QE Is Now Cancelling Half A Trillion Dollars Of Government Debt Per Quarter
The Bank Of England rejoined the QE Club this month by launching its third round of Quantitative Easing.
The UK central bank announced that it will print £70 billion between now and March 2017. It will use £60 billion of that new money to buy UK government bonds, effectively cancelling a further £60 billion of UK government debt.
That will increase the amount of UK government debt effectively cancelled by the BOE from £375 billion to £435 billion (or approximately 28% of all UK government debt).
Together, the BOE, the European Central Bank (ECB) and the Bank of Japan (BOJ) are now printing the equivalent of US$500 billion every three months and using that new money to effectively cancel nearly US$500 billion of government debt per quarter.
In total, those three central banks plus the Fed have effectively cancelled roughly US$8 trillion of government debt that way thus far.
In the latest Macro Watch video, we take a look at the scale of Quantitative Easing now occurring around the world. We quickly review how Quantitative Easing effectively cancels government debt. And we see how much UK, Japanese, European and US government debt has been cancelled by the central banks so far. The amounts seem unbelievably large, but the facts are undeniable:
- The Bank Of England has effectively cancelled 25% of all UK government debt.
- The Bank Of Japan has effectively cancelled 35% of all Japanese government debt.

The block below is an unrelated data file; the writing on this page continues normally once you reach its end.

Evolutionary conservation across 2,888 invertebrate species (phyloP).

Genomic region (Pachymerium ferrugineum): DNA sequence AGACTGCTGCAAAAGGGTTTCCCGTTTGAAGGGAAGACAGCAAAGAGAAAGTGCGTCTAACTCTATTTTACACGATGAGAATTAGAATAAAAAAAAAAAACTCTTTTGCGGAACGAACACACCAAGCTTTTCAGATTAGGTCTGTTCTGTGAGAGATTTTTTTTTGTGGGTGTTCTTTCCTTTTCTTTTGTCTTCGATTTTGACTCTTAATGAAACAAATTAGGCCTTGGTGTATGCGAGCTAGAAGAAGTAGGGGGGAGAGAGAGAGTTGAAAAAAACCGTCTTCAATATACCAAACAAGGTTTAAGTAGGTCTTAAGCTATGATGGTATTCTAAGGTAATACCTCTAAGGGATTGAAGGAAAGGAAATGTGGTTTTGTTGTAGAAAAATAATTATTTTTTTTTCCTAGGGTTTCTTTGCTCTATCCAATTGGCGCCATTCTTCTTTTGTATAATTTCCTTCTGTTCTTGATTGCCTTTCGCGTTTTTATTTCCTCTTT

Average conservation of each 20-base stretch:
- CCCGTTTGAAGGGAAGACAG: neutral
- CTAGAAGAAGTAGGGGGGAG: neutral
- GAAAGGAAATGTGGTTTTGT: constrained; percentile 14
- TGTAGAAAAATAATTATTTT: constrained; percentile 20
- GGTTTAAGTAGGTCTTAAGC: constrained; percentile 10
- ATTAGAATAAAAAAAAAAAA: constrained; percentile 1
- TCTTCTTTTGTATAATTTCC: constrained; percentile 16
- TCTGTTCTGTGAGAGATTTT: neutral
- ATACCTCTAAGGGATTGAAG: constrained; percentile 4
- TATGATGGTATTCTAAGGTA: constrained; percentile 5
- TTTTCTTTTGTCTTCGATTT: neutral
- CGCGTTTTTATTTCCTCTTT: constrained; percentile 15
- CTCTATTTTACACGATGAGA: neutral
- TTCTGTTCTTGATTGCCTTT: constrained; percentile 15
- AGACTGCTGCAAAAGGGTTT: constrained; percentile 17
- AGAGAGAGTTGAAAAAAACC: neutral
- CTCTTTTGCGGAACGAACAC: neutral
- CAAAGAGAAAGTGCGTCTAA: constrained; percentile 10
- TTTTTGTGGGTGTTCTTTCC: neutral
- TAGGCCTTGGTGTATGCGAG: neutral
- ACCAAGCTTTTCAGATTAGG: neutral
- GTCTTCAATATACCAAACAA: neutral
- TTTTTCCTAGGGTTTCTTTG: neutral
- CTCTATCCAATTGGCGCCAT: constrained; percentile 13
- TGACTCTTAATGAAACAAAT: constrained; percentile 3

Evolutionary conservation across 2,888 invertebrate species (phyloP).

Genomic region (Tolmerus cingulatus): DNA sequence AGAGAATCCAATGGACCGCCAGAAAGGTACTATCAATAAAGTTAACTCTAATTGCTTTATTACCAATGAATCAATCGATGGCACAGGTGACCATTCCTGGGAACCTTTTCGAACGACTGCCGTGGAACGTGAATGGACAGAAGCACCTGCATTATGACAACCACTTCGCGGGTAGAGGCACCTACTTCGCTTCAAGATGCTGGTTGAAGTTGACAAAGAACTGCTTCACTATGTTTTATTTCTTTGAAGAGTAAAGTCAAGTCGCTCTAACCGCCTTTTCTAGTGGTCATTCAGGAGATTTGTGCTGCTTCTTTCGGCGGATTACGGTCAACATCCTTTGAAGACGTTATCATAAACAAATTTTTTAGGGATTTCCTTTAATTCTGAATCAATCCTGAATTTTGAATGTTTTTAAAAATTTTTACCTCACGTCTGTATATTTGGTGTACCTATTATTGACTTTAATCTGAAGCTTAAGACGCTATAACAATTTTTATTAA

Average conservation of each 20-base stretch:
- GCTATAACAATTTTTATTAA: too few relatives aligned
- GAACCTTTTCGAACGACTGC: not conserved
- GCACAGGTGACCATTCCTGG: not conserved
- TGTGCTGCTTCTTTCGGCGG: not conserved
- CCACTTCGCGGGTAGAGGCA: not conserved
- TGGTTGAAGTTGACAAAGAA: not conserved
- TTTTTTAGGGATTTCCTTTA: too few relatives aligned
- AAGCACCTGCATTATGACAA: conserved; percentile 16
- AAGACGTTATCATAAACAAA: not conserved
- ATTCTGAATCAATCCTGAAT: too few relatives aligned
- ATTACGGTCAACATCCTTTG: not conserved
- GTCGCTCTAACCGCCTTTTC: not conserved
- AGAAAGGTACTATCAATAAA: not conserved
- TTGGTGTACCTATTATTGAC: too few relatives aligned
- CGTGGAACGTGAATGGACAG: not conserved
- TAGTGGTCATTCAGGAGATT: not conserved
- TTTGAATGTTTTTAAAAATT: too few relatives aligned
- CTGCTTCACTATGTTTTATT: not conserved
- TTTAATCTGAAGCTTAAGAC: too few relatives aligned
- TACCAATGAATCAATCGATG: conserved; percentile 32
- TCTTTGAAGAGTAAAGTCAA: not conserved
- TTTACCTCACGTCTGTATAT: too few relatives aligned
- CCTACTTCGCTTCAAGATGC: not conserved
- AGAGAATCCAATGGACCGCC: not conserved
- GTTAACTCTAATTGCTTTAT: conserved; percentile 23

- The European Central Bank has effectively cancelled 12% of all Euro Area government debt.
- The Fed has effectively cancelled 13% of all US government debt.
In addition to the US$8 trillion of government debt that has been cancelled by these four central banks thus far, another US$1 trillion is scheduled to be cancelled over the next six month.
If the BOJ and the ECB continue acquiring government debt at the current rate, they could acquire (and effectively cancel) all the Japanese and Euro Area government debt currently in existence in approximately 9 years. It would take the BOE 13 years.
The central bank bond buying programs have driven interest rates down to the lowest levels in history. Roughly US$13 trillion worth of bonds are trading at negative yields. This QE-induced collapse in borrowing costs has set the stage for the next phase of the government policy response to the global economic crisis. Fiscal austerity is about to give way to fiscal stimulus.
Since the central banks have already cancelled so much government debt, the true level of government debt is much lower than is generally understood. That fact completely changes the policy options (and opportunities) open to our societies. It means our governments can afford to borrow and spend much more. I believe that is exactly what they are going to do.
Expect a large-scale, globally coordinated fiscal stimulus program to be announced in early 2017. If it is carried out aggressively enough, it will put an end to the economic crisis that began in 2008. If it isn’t, the global economy is in danger of collapse – because monetary policy is nearly exhausted.
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